Friday, December 16, 2005

the hidden harmony defense

I have no reason to accept the "hidden harmony" theodicy-- the idea that the existence of evil and suffering in the universe have their place in an incomprehensibly larger divine cosmic structure, plan, etc. I find the argument morally repugnant because it diminishes horrific phenomena like the Holocaust or slavery.

One reading* of the Buddhist approach to the world is that it, too, is basically a "hidden harmony" strategy: our ignorance clouds our perceptions; true understanding of the nature of reality leads to the cessation of suffering. I'm somewhat partial to a Buddhist metaphysics, but if I reject the hidden harmony defense, am I also obliged, as a matter of self-consistency, to reject the Buddhist perspective?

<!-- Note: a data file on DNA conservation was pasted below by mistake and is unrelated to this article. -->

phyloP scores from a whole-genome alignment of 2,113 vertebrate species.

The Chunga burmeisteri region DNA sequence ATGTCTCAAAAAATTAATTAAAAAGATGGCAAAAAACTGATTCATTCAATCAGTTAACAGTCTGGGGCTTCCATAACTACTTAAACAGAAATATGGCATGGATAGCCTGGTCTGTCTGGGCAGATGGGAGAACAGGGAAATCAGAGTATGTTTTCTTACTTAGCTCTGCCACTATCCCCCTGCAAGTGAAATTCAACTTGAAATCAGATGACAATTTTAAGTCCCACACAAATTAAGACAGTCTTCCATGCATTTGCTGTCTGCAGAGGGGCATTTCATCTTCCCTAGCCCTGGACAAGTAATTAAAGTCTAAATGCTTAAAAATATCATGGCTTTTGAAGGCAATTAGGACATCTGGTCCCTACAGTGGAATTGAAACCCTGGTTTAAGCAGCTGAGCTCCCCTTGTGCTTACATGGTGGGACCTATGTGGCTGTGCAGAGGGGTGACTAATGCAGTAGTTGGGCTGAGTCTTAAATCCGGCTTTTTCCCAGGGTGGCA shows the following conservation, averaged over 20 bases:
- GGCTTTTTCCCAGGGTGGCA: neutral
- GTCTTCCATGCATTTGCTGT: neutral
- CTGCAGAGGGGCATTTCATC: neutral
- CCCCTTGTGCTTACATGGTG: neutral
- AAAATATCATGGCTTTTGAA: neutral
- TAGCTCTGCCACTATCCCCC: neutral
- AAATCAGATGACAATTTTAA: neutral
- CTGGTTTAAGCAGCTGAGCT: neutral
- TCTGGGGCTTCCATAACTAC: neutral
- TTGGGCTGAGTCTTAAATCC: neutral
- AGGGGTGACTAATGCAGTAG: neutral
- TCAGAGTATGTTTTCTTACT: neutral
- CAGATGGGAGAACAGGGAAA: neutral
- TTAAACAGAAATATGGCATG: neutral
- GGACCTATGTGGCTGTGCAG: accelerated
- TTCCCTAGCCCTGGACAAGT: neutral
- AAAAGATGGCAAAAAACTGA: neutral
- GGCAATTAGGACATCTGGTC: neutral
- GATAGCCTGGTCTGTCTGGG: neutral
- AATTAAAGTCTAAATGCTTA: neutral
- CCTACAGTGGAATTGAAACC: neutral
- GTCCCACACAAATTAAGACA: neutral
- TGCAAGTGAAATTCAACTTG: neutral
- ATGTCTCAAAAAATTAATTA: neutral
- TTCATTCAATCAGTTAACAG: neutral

I'll write more on this later, but the comments section is open for your reactions.

*This phrase is important for subsequent musings. I also wrote "the Buddhist approach," as if there were only one Buddhist approach. Obviously not true.


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